Page 12: of Marine Technology Magazine (November 2013)

Fresh Water Monitoring & Sensors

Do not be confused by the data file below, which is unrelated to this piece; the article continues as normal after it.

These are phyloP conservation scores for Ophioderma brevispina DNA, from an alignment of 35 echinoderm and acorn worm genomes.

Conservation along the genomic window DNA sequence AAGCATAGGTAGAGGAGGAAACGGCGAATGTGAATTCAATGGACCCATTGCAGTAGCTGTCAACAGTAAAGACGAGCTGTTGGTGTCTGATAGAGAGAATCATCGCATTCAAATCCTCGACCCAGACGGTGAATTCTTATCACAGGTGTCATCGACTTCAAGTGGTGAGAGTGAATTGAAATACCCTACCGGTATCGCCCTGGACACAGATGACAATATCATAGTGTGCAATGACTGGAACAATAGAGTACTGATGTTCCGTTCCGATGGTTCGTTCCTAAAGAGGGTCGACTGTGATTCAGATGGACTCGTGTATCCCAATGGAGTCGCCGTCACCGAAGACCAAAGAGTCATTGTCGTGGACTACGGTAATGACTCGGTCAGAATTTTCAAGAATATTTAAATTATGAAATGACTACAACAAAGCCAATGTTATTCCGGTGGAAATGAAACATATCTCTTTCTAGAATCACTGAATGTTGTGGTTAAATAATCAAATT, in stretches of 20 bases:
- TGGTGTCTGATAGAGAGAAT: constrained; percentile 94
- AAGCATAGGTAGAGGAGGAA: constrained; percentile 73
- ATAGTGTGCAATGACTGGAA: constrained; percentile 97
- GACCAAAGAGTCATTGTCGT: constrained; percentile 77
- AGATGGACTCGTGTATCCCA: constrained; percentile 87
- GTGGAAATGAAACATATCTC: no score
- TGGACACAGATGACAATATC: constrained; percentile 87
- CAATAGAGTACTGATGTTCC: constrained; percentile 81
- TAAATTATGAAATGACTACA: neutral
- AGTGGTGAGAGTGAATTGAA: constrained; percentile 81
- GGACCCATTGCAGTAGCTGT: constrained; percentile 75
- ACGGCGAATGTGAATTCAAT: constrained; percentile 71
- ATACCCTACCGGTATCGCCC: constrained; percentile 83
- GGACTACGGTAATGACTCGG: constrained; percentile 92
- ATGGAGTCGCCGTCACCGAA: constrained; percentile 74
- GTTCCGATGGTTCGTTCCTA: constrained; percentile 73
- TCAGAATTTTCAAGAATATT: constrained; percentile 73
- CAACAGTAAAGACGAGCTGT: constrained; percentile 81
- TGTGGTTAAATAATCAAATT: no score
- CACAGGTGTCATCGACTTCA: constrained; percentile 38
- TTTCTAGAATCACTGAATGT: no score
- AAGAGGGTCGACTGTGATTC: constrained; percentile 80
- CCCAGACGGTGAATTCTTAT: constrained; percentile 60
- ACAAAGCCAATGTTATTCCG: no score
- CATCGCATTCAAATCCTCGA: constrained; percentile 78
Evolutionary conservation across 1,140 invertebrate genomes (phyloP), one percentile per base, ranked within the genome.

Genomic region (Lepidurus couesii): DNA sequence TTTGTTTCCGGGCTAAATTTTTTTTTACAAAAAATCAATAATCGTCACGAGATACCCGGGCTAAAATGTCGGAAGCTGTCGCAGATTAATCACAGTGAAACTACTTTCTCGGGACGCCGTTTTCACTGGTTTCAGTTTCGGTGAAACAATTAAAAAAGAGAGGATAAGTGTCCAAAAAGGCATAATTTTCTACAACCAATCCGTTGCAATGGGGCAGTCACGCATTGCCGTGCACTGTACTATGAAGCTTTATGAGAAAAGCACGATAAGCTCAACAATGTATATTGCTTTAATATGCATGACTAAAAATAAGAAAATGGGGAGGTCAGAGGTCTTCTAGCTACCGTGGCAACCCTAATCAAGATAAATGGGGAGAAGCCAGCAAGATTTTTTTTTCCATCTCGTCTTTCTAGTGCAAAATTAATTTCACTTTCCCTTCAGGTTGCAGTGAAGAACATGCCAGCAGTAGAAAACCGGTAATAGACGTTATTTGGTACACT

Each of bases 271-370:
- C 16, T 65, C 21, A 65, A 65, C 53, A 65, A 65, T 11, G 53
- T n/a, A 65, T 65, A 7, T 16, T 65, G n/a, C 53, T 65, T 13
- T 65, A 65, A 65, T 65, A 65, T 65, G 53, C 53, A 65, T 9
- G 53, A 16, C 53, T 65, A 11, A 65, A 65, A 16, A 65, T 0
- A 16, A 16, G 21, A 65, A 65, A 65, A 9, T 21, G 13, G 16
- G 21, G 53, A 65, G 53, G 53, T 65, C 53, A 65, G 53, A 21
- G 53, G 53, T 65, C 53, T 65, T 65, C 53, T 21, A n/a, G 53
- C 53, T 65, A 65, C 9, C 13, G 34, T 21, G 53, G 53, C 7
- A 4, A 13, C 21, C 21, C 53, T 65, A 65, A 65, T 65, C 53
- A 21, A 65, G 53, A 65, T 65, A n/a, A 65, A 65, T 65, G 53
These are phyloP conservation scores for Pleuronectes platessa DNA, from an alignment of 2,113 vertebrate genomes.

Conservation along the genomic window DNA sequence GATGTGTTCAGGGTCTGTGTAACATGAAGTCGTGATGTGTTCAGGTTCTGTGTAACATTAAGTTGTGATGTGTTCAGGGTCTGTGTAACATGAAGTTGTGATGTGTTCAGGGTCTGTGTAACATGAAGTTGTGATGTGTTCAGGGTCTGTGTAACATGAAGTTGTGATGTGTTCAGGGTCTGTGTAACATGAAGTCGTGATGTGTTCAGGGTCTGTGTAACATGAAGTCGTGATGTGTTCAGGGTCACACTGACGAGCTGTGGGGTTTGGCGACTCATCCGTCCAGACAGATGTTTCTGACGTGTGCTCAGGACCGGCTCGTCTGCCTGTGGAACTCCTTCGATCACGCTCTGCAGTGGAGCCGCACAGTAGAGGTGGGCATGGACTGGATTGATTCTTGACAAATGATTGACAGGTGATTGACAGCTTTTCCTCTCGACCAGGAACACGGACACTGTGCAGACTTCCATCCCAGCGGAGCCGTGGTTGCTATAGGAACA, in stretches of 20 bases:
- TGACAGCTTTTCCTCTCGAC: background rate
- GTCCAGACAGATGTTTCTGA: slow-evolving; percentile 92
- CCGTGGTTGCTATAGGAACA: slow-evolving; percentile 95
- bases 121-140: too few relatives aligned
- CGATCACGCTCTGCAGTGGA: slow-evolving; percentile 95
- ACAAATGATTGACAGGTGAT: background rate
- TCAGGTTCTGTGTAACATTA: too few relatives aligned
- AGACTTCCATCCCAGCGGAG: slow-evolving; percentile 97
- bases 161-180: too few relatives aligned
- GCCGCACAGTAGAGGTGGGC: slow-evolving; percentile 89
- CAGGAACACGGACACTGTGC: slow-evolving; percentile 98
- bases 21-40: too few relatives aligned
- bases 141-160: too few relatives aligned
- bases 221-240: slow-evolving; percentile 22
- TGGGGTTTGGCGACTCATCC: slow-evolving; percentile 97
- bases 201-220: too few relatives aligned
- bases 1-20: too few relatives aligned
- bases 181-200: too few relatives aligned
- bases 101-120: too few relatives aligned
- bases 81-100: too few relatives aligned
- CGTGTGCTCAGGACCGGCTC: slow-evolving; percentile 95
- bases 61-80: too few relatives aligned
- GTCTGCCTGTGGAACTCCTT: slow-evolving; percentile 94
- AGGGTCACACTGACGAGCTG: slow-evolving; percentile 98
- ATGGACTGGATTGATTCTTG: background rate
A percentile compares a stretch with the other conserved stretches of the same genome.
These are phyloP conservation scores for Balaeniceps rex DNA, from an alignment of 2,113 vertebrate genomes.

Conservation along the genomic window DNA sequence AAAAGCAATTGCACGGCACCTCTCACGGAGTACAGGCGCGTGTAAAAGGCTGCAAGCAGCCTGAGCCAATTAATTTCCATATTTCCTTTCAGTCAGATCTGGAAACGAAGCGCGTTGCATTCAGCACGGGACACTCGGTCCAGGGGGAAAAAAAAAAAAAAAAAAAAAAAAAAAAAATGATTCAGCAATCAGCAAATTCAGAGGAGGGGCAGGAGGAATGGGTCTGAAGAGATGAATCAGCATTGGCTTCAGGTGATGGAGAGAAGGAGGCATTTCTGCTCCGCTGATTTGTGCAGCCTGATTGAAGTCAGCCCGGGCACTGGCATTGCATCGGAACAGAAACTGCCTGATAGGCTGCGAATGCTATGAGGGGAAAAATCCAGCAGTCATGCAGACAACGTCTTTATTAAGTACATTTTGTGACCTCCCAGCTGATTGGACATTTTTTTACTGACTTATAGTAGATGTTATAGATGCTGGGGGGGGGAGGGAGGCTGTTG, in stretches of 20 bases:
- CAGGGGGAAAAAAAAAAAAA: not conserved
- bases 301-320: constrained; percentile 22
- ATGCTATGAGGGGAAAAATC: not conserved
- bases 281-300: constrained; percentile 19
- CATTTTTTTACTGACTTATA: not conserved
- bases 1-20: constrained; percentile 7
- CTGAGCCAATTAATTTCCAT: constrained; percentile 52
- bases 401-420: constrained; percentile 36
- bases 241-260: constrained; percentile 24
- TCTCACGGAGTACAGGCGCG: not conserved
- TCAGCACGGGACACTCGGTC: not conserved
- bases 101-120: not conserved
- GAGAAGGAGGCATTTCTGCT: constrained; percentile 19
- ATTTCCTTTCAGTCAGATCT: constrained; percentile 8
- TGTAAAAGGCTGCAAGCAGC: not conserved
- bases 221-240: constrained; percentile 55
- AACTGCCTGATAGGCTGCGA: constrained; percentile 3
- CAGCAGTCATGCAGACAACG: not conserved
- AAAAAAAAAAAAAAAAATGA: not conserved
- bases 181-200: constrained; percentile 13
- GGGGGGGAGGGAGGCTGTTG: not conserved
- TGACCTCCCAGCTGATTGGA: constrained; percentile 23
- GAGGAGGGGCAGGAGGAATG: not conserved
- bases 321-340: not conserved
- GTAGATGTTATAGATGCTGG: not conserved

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News Makai Ocean Engineering received a $3.6 million contract from the Hawaii Natural Energy Institute and the OfÞ ce of Naval Research for research and design on the marine renewable energy known as Ocean Thermal Energy Conversion, or OTEC. Makai will perform this work at their Ocean Energy Research Center, located in Kona, Hawaii. The promise of OTEC lies in the fact that tropical ocean is earthÕs largest so- lar collector. According to Dr. Joseph Huang, a senior scientist at the U.S. National Oceanic and Atmospheric Ad- ministration, ÒIf we can use one percent of the energy [generated by OTEC] for electricity and other things, the potential is so big. It is more than 100 to 1,000 times more than the current consump-tion of worldwide energy. The potential is huge. There is not any other renewable energy that can compare with OTEC.Ó Makai will work on two initiatives to serve the ultimate goal of making com- mercial OTEC a reality: ¥ Designing, manufacturing and test- ing an improved heat exchanger for OTEC, and ¥ Connecting power from its OTEC plant to the electric grid on the Island of Hawaii Because heat exchangers make up about one-third of the cost of an OTEC plant, Makai will develop designs for an OTEC heat exchanger that is high-performance, low-cost, and corrosion-resistant. The goal is a product that is essential to de-velopers of OTEC and valuable for other industries that use marine heat exchang- ers.In addition, Makai will install a 100-kilowatt turbine at the Ocean Energy Research Center to generate OTEC pow- er onto the local grid in mid-2014. This turbine will make MakaiÕs Ocean Energy Research Center the largest operational OTEC plant in the world, and the Þ rst closed-cycle OTEC plant ever connected to a U.S. electrical grid. By operating the OTEC plant, Makai will gain operational knowledge that will aid in the design of future utility-scale power plants. Bibby Concludes IRM Work from Brunei ShellBibby Offshore Singapore (BOS) said it has completed an extensive inspection, repair and maintenance (IRM) work on Brunei Shell Petroleum (BSP) offshore assets. The project involved the inspec- tion of BSPÕs East and West assets and covered a total of 48 pipelines, with a combined length of 272km, and 93 plat-form risers. The work was performed by the Bibby Spring operated by BOS. The DP2 ROV Support Vessel is fully conÞ gured for IRM operations and boasts dual ROV capability, including the Atom, the lat- est compact workclass ROV from SMD. The vessel is also equipped with compre- hensive data acquisition and processing packages.Makai Continues Energy Research in Hawaii Werum Equips RV with DSHIP The new RV Mya II equipped with Werum?s DSHIP data management system, The RV Mya II, recently delivered to the German Alfred Wegener Insti- tute, Helmholtz Center for Polar and Marine Research (AWI), is equipped by Werum Software & Systems AG with its DSHIP data and informa- tion management system. The data management system will acquire the measurement data collected during the research cruises of RV Mya II. It will also archive and centrally provide the measurement data on shore at the AWI. Being stationed on the German island of Sylt, RV Mya II will go on one-day research cruises on the Wadden Sea and on the North Sea up to Helgoland. RV Mya II is 21 meters long and, thus, the smallest research vessel Werum?s DSHIP data management system is used on. The vessel is equipped with a vari- ety of measuring instruments and sensors as they are also installed on larger AWI research vessels. Now, all data can be acquired and administered with systems of the same type. Integration into the already existing infrastructure is ensured so that the scientists can archive and evaluate the data as they need it. Source: Florian Lange, Alfred Wegener Institute. (Photo: Makai Ocean Engineering)November/December 201312 MTRMTR #9 (1-17).indd 12MTR #9 (1-17).indd 1212/13/2013 10:22:55 AM12/13/2013 10:22:55 AM

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